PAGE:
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5 Mistakes Small Businesses make when using a Data Center

5 Mistakes Small Businesses make when using a Data Center

  1. Incorrectly plan how it will integrate with their existing architecture
  2. Leave security holes in their in-house network
  3. Purchase applications that aren’t compatible with their existing architecture/environment
  4. Underestimate or overestimate sizing requirements
  5. Don’t hire a managed services company to manage their total environment

There are several common mistakes small businesses make when deciding to move some or all of their business to a data center.  A good plan is paramount to a successful migration.  There are many considerations such as integration, security, ownership vs virtual environments, compatibility and ongoing management that must be included in a successful migration.

Your current architecture has been built over time and, if you are like most businesses, will have unique aspects that must be provided for in your new environment.   Depending on whether you will be moving existing equipment to the data center, buying new or taking advantage of virtual environments, will all play a factor in your plan.  Many companies are deciding to use the virtual server environments provided by trusted entities to take advantage of uptime, ease of scaling, cost, flexibility and manageability.

Security is often a motivator for companies to move to a data center.  Data centers have incredible physical and technical security measures in place, but often companies leave vulnerabilities in their own in-house connections to the data center.  Ensuring proper safeguards are in place at your office locations and other connection points, are just as important as the security at the data center itself.  You will now have employees accessing data remotely. Training your employees to follow the new protocols is an important security element many companies miss.   You might consider refocusing security policies on protecting corporate assets instead of the devices used to reach them.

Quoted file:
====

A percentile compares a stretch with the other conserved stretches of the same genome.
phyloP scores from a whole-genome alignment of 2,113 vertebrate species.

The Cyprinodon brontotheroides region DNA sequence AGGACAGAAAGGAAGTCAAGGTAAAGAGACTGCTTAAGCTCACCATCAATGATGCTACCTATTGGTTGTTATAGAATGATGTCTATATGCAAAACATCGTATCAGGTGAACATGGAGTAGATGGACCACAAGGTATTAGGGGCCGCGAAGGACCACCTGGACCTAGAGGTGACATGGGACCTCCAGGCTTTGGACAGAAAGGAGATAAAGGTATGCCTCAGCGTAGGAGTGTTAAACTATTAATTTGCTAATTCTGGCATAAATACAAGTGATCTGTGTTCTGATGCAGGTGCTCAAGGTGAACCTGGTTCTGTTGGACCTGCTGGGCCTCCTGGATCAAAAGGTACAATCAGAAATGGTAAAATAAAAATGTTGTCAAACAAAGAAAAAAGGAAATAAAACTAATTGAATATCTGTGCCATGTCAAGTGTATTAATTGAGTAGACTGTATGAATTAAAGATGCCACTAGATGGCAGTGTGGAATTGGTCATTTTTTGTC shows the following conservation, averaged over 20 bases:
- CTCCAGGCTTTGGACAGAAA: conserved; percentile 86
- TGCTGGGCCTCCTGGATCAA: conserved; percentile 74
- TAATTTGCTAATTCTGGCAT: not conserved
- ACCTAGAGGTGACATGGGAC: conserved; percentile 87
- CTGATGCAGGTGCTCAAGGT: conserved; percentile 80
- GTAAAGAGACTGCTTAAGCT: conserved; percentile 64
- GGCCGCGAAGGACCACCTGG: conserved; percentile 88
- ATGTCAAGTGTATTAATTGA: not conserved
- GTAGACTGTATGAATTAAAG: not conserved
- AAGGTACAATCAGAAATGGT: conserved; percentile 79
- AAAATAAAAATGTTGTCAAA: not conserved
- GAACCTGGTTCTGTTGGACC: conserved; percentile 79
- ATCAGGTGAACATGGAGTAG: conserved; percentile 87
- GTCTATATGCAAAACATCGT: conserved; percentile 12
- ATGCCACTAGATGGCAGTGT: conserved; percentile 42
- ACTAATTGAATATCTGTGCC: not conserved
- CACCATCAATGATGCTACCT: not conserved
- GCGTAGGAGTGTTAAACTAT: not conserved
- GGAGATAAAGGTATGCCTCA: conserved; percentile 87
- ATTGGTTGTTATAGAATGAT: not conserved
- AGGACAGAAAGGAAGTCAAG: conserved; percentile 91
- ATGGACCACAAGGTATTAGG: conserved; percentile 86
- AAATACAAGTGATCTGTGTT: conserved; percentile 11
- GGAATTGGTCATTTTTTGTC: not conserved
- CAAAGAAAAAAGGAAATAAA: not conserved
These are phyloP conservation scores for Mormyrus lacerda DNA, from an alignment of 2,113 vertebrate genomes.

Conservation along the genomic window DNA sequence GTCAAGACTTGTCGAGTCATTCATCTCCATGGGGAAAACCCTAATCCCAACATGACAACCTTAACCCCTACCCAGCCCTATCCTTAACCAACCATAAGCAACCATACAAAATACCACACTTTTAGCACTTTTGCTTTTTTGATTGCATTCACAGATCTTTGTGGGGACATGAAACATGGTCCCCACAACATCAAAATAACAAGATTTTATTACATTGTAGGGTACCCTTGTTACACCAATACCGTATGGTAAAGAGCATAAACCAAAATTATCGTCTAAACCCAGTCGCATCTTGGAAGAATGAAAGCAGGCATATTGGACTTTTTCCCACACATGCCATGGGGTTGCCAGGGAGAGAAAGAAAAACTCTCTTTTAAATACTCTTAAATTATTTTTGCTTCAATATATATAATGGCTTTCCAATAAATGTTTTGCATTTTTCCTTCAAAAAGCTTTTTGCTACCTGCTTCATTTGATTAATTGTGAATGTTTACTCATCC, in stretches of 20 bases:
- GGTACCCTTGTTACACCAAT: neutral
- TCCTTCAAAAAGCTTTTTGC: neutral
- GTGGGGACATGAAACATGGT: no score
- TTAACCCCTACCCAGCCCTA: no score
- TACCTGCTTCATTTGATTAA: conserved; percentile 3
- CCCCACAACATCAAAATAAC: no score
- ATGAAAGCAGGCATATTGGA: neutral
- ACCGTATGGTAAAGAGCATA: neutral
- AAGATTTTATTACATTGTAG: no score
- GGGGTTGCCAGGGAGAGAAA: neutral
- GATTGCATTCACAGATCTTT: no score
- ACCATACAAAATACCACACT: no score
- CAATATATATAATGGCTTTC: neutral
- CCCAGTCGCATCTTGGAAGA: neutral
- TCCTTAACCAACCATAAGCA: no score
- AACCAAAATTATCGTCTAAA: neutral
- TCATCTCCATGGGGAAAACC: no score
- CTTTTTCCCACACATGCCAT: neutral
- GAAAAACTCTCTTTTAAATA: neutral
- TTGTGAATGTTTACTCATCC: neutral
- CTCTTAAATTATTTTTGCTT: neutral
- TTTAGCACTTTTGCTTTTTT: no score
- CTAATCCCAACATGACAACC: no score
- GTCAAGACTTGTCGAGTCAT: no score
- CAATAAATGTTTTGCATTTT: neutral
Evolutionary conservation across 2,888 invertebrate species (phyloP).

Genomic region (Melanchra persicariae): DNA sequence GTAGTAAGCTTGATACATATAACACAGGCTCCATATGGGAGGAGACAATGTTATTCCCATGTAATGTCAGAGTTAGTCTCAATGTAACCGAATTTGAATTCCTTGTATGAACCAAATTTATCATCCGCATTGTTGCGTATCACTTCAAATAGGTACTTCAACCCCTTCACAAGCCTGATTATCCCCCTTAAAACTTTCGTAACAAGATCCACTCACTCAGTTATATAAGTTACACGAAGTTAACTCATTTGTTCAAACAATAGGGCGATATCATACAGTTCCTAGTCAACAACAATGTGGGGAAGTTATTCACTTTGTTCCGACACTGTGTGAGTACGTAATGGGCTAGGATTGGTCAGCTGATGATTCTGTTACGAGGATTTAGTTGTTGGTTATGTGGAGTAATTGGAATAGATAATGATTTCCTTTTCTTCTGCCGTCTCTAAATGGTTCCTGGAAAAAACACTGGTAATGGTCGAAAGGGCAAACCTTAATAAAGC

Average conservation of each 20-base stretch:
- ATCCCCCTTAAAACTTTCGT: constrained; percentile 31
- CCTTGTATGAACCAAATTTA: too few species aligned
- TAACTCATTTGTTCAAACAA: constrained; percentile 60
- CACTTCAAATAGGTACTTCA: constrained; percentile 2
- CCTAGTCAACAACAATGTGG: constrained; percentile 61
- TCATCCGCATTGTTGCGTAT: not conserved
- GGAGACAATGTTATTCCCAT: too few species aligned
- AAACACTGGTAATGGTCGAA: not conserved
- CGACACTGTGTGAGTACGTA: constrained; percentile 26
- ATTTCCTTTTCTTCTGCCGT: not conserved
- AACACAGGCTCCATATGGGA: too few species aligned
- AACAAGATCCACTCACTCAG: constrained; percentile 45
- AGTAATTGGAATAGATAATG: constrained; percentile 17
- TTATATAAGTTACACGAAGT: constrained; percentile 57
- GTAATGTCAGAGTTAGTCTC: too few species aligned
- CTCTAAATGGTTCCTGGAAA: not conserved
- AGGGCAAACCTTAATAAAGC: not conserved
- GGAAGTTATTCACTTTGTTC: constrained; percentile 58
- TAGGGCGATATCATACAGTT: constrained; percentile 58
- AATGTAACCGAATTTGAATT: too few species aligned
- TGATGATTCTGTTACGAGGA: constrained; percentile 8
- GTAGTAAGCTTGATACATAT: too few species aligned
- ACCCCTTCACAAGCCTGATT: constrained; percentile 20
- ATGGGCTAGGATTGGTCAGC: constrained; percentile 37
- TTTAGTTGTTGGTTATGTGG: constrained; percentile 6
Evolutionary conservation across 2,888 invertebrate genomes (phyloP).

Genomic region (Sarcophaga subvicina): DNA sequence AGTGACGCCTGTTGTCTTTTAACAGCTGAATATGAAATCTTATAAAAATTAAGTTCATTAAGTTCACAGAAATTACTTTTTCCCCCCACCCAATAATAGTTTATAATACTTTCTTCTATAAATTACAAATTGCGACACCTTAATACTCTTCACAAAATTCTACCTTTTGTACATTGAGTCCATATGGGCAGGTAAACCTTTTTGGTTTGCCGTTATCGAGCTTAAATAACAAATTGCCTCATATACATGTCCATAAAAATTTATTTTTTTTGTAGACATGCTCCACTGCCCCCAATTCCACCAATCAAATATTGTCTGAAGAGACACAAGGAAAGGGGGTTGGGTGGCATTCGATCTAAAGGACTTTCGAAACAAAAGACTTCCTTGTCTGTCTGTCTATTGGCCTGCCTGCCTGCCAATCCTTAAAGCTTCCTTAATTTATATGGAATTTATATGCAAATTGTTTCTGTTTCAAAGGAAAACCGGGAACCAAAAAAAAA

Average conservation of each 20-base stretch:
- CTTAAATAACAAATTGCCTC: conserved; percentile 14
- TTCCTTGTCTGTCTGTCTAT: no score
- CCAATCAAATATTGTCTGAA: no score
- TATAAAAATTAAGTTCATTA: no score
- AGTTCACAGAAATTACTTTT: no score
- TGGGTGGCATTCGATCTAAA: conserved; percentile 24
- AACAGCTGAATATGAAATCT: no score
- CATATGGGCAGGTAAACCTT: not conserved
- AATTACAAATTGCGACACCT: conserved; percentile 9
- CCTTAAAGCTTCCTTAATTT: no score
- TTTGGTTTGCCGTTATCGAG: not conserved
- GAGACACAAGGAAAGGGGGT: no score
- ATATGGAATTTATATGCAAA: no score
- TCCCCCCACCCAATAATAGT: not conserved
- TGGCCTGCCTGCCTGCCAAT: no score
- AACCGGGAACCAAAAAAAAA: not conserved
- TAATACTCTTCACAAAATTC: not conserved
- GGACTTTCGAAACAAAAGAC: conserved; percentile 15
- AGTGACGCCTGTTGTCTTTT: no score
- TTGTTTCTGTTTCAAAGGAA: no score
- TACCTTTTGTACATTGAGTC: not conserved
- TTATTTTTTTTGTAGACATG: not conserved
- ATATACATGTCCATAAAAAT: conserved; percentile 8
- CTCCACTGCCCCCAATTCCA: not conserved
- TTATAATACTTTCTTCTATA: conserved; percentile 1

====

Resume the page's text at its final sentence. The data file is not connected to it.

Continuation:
A study of 2000 CIO’s showed that 80% of cloud computing projects were put on hold due to compatibility issues they missed prior to purchasing their new applications.  It is imperative that you understand where the integration points are in your new environment and how they will play together once connected.

Sizing is another critical aspect of your move to the data center.  If you are putting your own equipment into the data center you will want to ensure it is rack-mount ready and understand the amount of rack space required. If you will be using the host’s equipment you will need to have a full understanding of your requirements to convey to the host.  You will need to know how many IP addresses you will require.  When it comes to bandwidth each circumstance is unique.  You will want to factor in all aspects of the network load which includes user access, Active Directory, transport, continuous replication and other application traffic. You may also want to consider peaks and valleys in your traffic throughput and any bottlenecks you can anticipate.

You will need to address the need for firewalls and switches.  Security is vital in your data center plan and your firewall will be a key component to your success. Most data centers charge per port, which is something you will need to know when planning your switching strategy.  Your plan should also take into account your need to scale. As networks continue to accelerate, the data center is at the forefront of the requirement to support higher performance and high capacity, high-speed and low latency firewalls.

Finally, you must decide how all of this will be managed once you have moved to the data center.  Most small businesses opt to have an outside company manage their environment so they can focus on their core business and not be distracted with the day-to-day monitoring and maintenance of their servers and applications.  Unlike a traditional environment, adding a data center component adds layers of complexity you may not be experienced at managing.   You must understand the security architecture needed for remote user access and must have remote monitoring and managing capabilities.  In addition you will have to understand the integration of your legacy systems with your new architecture. For the low cost of outsourcing these responsibilities most companies don’t hesitate to take it off their plate.  SECURE ITnet has the partnerships, skills and experience to make your transition to a data center secure and seamless.

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